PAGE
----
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ETC Conference Papers 2019

Employment effects of sustainable transport - scenario analysis for Germany using input-output modelling

Day 3 (11 Oct 2019), Session 10, Understanding Travel Patterns for Routine Journeys, 14:00 - 16:00

Accepted, documents submitted

Submitted by / Abstract owner
Luisa Sievers

Luisa Sievers (Fraunhofer Institute for Systems and Innovation Research ISI, Karlsruhe, Germany)
Anna Grimm (Fraunhofer Institute for Systems and Innovation Research ISI, Karlsruhe, Germany)

Short abstract
We develop and apply an input-output model to estimate the impact of sustainable mobility on employment in Germany. The model includes technological and organizational change and accounts for direct, indirect and induced effects.

The transport sector is subject of substantial changes both because of general trends such as digitalization, automation, and sharing as well as the need to achieve green house gas targets and reduce air pollution. For Germany, socioeconomic impacts of these changes have so far mainly be discussed for the automotive sector rather than the transport sector as a whole. We apply an input-output quantity model to estimate changes in employment between 2015 and 2035 for two scenarios (one emphasizing electrification, the other emphasizing the modal shift towards public transport). The model bases on the German input output table 2014, which we expanded from 72 to 92 industries to capture the transport sector with more detail. We altered transport related input coefficients exogenously to fit the scenarios and to capture technological and organizational changes, and kept other input coefficient constant. The model accounts for direct effects from the demand for infrastructure, vehicles, energy and transport services and indirect effects in all industries by using backward linkages of the economy. In both scenarios vehicle related employment (production, sale, maintenance and repair) is lower than for the status quo. On the other hand, employment in transport services and infrastructure increases in both scenarios. Both decrease and increase are more severe in the scenario emphasizing public transport. The aggregated employment in transport related industries is slightly lower than for to the status quo because the negative effects dominate this scenario. In the scenario emphasizing electrification of road transport, the positive effects overcompensate the negative effects and aggregate employment in transport related sectors increases compared to status quo.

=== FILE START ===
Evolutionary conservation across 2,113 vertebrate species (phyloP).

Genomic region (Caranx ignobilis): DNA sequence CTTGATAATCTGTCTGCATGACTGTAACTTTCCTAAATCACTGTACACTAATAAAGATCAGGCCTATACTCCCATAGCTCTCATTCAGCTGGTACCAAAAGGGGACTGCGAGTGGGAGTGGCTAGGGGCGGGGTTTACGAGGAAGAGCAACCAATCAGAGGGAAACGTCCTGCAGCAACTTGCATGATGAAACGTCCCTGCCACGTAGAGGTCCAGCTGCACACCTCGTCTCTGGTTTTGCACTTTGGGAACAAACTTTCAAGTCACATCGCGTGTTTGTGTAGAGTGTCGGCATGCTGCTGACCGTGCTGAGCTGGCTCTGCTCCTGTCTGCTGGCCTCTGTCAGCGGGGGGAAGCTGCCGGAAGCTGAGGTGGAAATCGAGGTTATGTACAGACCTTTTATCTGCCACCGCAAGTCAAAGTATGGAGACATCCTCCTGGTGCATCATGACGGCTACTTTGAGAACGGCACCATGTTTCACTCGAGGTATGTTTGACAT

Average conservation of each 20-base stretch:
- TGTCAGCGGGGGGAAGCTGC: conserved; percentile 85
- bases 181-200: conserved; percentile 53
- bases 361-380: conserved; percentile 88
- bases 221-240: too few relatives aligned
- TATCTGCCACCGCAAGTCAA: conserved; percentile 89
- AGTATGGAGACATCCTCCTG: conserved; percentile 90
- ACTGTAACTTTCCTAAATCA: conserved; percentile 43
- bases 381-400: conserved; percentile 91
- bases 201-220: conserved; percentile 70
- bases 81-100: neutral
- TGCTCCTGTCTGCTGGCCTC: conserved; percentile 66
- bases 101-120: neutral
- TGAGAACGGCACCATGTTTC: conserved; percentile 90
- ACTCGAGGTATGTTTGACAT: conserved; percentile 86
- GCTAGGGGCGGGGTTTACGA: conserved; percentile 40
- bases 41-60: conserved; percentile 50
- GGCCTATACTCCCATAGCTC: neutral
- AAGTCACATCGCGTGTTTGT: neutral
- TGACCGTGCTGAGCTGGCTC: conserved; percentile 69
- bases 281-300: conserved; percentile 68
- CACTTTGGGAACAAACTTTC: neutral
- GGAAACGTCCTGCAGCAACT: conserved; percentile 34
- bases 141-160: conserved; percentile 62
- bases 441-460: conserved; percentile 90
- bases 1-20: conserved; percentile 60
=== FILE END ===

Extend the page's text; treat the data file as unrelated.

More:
Programme committee
Young Researchers' and Practitioners' Forum